Mr. Jones, already the recipient of 27 Grammys over the course of a career that has paired him with legends from Ray Charles to Michael Jackson, also noted how long it had taken him to get in. “I didn’t want to get into the Hall of Fame too early, so we waited a while,” he said.

As the night went on, the mood continued to lighten. Flavor Flav of Public Enemy no doubt assumed he had given the longest, most haphazard speech when he went on about his children and the clock he wears around his neck (among other subjects) until even his band mate, Chuck D, was giving him wrap-it-up signals on the stage.

“I only get to be in the Rock and Roll Hall of Fame one time in my life,” Flavor Flav said. “I’m enjoying this.”

Not to be outdone, Alex Lifeson, Rush’s singer and guitarist, then gave an acceptance speech in which he repeated “blah blah” over and over for several minutes while aggressively gesticulating, leaving the crowd in hysterics.

Via The New York Times
Photo: Rolling Stone

[The end of each ceremony always raises the question: who will be inducted next year? One strong possibility is Nirvana, who will be eligible – their first single, “Love Buzz,” was released in 1988. “Wow, I didn’t even know that,” said Grohl. “Interesting. Well, hopefully they make us wait as long as Rush did, because did you see all their fucking fans out there tonight?”]

Heart: Fanatic – Album Review

The Wilson sisters

“Why do you have to go sulk off in some corner because you are a girl? What’s the big deal?” ~ Ann Wilson


Heart has had quite a year. They released a career-spanning box set, Strange Euphoria, which preceded a memoir by band leaders Ann and Nancy Wilson, Kicking and Dreaming. To top it off, they returned with their 14th studio album, Fanatic.

They are now just about 40 years into a career that has seen them attain huge commercial success. They made a wise decision to return to their hard rocking roots. They have moved away from the polished pop rock sound that produced their biggest hit singles and have returned to basics. As such, they have created an album where the songs flow into each other and form a cohesive whole.

The two constants in the band have always been vocalist Ann Wilson and guitarist Nancy Wilson. The core backing band for the album was their regular drummer Ben Smith, guitarist Ben Mink, and bassist Rick Markmann. Mink served as the producer for the second album in a row and did a much better job than on 2010s Red Velvet Car as he kept the band focused and the music tight. He also co-wrote all 10 tracks with the Wilson sisters. Ann Wilson has always possessed one of the most powerful and clearest voices in rock music and it shows little wear after four decades of fronting one of music’s premier bands.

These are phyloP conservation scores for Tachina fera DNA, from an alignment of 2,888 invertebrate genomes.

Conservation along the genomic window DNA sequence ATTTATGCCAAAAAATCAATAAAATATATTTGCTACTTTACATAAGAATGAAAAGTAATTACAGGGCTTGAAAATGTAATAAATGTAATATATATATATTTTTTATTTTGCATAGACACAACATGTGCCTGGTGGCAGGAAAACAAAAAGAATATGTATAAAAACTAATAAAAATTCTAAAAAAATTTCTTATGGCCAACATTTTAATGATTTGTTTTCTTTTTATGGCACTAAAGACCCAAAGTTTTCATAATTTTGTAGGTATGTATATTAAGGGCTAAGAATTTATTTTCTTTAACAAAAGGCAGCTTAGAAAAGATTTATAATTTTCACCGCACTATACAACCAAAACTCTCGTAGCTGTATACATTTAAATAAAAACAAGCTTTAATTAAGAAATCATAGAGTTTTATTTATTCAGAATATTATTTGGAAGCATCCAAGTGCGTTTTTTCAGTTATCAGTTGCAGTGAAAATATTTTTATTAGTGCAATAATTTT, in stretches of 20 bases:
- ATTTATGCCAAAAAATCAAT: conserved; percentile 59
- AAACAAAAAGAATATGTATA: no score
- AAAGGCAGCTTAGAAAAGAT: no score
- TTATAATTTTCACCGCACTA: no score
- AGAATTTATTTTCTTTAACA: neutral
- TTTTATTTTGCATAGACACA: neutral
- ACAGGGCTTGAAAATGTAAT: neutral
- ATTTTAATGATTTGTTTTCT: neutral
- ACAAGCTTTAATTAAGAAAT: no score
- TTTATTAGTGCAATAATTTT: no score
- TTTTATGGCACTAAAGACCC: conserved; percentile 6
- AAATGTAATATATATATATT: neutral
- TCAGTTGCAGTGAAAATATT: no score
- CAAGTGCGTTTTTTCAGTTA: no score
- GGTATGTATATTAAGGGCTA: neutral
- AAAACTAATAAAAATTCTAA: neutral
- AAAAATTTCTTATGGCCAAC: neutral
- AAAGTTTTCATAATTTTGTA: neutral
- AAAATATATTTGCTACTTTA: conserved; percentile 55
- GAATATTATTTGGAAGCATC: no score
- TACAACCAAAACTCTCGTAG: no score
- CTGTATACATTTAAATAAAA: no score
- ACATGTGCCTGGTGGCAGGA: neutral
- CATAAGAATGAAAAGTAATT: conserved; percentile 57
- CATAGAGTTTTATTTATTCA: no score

The music uses a hard rock foundation as it moves outward in a number of directions. They have always admired Led Zeppelin and here they channel their sound with “Corduroy Road.” “Rock Deep (America)” is an old-fashioned rock romp. “Walkin’ Good” unites the voices of Nancy Wilson and Sarah McLachlan. The title track presents the passion that the Wilson sisters have brought to their work for decades.

Perhaps the most affecting track is the patriotic “Dear Old America,” which is built on the post-war memories of their father. The use of strings gives it a very poignant feel.

Fanatic’s biggest surprise is the band’s return to their past. If you are one of the best band’s in rock music and want to model an album after someone, why not choose yourself. It is a worthy addition to their legacy.

The fact that Ann Wilson sounds exactly the same as she did 30, 35 years ago is one of the most amazing things ever.

Back to basics: Heart return to their hard rocking roots

From the polished pop rock sound that produced their biggest hit singles